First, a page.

The basic theory here (for $p=2$) was worked out by R. Steinberg in his 1963 *Nagoya Math. J.* paper on representations of algebraic groups. On the other hand, computing explicit matrices for rank at least 7 promises to be cumbersome, unless you limit attention to key operators in the group corresponding to roots, etc. (Frank Lubeck and his collaborators have probably done the most sophisticated computing, but usually with a focus on basic root and weight data.)

Your formulation needs a little more care. It's true here that the simply connected algebraic groups of types $B_n, C_n$ are related in characteristic 2 by one of Chevalley's special isogenies; this in turn makes the underlying abstract groups over an algebraically closed field, or a finite field, isomorphic. Steinberg's general study of irreducible representations shows that these are realized as "twisted" tensor products of a basic collection belonging to the finite group over the prime field (or a corresponding restricted Lie algebra). So it's possible to study the representations of interest to you by working only with the finite groups over $\mathbb{F}_2$.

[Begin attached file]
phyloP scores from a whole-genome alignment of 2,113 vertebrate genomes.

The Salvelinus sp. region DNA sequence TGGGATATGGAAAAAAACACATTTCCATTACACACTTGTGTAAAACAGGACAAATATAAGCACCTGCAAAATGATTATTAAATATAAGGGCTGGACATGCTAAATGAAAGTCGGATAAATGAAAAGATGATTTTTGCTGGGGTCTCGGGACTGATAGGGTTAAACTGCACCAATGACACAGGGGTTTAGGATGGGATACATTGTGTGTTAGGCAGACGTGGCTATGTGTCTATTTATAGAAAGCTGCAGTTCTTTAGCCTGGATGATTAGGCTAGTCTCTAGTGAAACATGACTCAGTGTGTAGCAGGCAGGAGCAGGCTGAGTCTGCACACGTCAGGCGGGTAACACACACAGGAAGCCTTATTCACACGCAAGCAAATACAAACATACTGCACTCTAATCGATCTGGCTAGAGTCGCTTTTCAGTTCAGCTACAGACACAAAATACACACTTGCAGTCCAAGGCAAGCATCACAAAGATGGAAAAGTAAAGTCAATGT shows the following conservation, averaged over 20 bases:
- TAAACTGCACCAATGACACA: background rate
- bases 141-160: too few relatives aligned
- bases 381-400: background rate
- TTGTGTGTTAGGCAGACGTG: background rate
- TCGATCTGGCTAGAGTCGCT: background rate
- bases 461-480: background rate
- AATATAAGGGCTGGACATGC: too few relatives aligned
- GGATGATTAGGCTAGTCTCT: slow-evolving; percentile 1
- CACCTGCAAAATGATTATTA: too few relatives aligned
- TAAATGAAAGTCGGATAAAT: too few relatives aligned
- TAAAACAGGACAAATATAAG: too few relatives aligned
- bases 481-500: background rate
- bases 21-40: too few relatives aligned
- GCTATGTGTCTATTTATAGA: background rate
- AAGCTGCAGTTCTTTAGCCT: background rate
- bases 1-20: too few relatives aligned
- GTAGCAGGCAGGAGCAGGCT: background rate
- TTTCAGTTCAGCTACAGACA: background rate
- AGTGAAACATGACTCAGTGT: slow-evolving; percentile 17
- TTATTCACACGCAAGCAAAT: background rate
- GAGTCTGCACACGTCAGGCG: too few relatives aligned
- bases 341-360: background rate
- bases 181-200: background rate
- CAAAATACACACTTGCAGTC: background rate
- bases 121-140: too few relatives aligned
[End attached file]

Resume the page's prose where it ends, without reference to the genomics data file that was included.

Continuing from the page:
Steinberg's ideas are explained (carefully, I hope) in Sections 5.3-5.4 of my LMS Lecture Note volume *Modular Representations of Finite Groups of Lie Type* (2006). In particular, the theory leads to collections of modules supported on only long or only short roots in a precise way. This is illustrated at the end of my 5.4 for the groups $B_3, C_3$ and their three fundamental weights. The dimensions of irreducibles coincide and are respectively $6, 14, 8$. In general you do get $2^n$ for the last one, coming essentially from type $B_n$ (where there is a unique short simple root numbered $\alpha_n$). .

Short of doing computer calculations for such groups, there is some useful literature summarized in Section 4.5 of my book. This is due to Premet-Suprunenko, McNinch, and Foulle in particular.

P.S. I should add that the fundamental weight for $B_n$ which gives rise to the dimension $2^n$ is *minuscule*, so there is a single orbit of weights under the Weyl group. In particular, a basis for the representation space is uniquely determined up to scalars, though it's still so big that explicit matrices become almost impossible to write down as $n$ increases.